The ABCs and 123s of home appraisals.
What is an appraisal for?
An appraisal is an (ideally) unbiased professional assessment of the value of a house. As US News described, a home appraisal is simply a very educated guess as to how much your property is worth.
The purpose of an appraisal is to ensure that lenders do not loan more than a property is worth. Appraisals act as a safety net for sellers, buyers, and lenders alike. An appraisal that undervalues a property may keep a seller from getting a fair price; one that’s too high could put a mortgage out of reach for a buyer (HBI). This is why it is important to use an unbiased and qualified third party to appraise the value of a home.
Where do I find this unbiased and qualified third party?
The appraiser is typically ordered by your lender to help avoid any prejudices during the process. In order to ensure that appraisals are impartial, the Appraisal Independence Requirements (AIR) prohibits a lender’s loan production staff from having direct contact with any appraisers (PennyMac).
What different types of appraisals are there?
In the Cost Approach, the value of a property is found by adding the estimated value of the land to the current cost of constructing a reproduction or replacement for the improvements and then subtracting the amount of depreciation in the structures from all
causes (Appraisal Institute).
In laymen’s terms, the cost approach means home value = (the cost of land + cost of building a replica house) – accumulated depreciation.
Sales Comparison Approach
Using this approach, an appraiser compares your home to similar properties (creatively called “comparable sales” or “comps”). The appraiser then uses this value to estimate and assign a value to your own home.
Comps are not just random houses on the same street with comparable kitchen sizes. According to the Appraisal Institute, other elements considered include:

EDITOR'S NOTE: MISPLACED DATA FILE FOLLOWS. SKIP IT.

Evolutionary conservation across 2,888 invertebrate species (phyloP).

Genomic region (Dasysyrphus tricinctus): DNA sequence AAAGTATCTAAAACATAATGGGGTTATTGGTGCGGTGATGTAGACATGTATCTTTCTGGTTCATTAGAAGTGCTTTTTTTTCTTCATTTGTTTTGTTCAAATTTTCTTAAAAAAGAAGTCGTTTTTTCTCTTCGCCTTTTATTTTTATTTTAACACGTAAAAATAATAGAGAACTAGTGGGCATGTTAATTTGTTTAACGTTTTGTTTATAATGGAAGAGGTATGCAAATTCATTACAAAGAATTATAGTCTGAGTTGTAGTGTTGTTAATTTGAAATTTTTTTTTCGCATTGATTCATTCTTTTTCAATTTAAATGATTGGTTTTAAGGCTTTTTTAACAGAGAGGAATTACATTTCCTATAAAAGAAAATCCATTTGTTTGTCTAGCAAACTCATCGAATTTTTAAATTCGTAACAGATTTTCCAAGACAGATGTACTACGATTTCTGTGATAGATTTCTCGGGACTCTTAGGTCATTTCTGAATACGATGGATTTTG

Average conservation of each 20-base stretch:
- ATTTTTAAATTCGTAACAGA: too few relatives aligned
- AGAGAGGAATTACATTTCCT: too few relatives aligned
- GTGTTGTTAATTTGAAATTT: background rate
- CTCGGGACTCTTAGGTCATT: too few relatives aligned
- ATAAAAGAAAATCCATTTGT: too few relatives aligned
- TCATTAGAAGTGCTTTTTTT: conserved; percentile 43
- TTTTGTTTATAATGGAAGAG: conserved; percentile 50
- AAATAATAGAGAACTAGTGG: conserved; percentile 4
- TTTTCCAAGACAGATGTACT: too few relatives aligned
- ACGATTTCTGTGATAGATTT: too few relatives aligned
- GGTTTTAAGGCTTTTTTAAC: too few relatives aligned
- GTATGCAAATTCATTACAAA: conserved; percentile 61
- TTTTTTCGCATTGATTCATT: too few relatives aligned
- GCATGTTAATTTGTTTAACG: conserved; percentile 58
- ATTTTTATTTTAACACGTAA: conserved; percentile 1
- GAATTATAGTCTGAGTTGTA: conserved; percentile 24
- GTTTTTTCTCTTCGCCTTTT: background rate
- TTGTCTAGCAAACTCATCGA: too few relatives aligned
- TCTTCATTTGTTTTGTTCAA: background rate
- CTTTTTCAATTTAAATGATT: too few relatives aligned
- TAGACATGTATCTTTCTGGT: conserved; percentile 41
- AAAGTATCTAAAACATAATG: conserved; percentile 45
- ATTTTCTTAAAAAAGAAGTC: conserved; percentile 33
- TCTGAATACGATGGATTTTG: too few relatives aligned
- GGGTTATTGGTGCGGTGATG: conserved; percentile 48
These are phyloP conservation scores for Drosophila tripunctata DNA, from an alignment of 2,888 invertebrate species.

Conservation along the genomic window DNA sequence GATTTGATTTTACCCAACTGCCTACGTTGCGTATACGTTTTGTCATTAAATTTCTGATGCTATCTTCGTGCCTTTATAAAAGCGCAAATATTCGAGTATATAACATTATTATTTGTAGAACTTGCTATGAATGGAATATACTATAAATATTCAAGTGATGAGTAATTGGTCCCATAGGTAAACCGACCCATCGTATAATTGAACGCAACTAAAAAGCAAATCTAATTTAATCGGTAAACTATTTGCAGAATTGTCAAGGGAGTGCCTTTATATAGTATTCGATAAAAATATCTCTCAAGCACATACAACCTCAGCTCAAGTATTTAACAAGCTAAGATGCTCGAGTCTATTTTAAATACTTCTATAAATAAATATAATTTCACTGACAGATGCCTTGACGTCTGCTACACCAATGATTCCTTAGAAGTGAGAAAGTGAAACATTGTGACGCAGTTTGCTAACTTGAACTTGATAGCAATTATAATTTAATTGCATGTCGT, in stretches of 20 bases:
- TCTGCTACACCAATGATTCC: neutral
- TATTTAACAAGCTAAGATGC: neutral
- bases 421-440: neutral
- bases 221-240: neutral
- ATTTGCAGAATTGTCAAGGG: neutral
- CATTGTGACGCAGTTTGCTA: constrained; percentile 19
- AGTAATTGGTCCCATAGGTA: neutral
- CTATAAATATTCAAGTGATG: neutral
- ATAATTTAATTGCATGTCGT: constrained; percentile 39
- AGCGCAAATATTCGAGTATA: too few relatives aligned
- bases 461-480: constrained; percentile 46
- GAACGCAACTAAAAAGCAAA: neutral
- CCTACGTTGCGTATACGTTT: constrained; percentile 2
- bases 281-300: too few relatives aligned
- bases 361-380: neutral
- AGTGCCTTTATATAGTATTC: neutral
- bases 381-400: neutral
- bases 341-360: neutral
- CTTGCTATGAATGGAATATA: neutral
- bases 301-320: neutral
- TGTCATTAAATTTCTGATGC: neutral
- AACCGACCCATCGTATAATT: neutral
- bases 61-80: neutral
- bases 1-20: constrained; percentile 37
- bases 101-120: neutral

• Real property rights conveyed
• Financing terms
• Conditions of sale
• Expenditures made immediately after purchase
• Market conditions
• Physical characteristics
• Economic characteristics
• Non-realty components of value
See the What Do Appraisers Look At? section below to learn more specifics on what appraisers look at when assessing the value of a home.
Income Capitalization Approach
Income capitalization is a valuation method that appraisers and real estate investors use to estimate the value of income-producing real estate. It is based on the expectation of future benefits. This method of valuation relates value to the market rent that a property can be expected to earn and to the resale value (PrepAgent).
Essentially, income capitalization sets a current value to your business building (yes, including a rental property!) based on its potential income.
When an FHA loan is being used, a property inspection is also required to make sure the home meets the Department of Housing and Urban Development’s (HUD’s) minimum standards for health and safety (FHA Handbook).
What do they cost and who pays?
The buyer typically takes care of the appraisal fees, and can be paid upfront or included in the closing fees. The cost of an appraisal can vary depending on the size of the home. Costs vary depending on the size of the home, and FHA appraisals cost more than conventional appraisals.
According to HomeAdvisor, the National Average cost for a professional appraisal is about $333. Below is their assessment on the average cost to hire a property appraiser in Denver compared to the averages of more than 3,400 surveyed HomeAdvisor members nationwide:
What do appraisers even look at like should i paint my bathroom or something?
If you would like to understand the exact specifications a licensed appraiser is required to follow, the Uniform Residential Appraisal Report can be found here. A few items mentioned on the URAR include:
- Sale Price $ $ $ $
- Sale Price/Gross Liv. Area
- Sale or Financing Concessions (of comparable sales)
- Design (Style)
- Quality of Construction
- Actual Age
Appraisers are trained for many years before they become certified because this job is incredibly detail oriented. Even something as seemingly obvious as the added value of a deck in the backyard can be deceiving to the unfamiliar eye. All of the qualities of the deck including style, material, or size can add or detract value to a home.
The determining factor rides on what is popular in the surrounding neighborhood. It’s important for the appraiser to understand the area that they are working in because it decides whether or not the house will be appraised correctly.
At the end of the visit, an appraiser is also required to provide:
- A street map
- An exterior building sketch
- Photographs of the property and each comparable sale
A little overwhelmed?
We know that was a lot of information, but there is still so much more! What other details would you like to know about the appraisal process, or any other part of the homebuying process? Let us know in the comments below!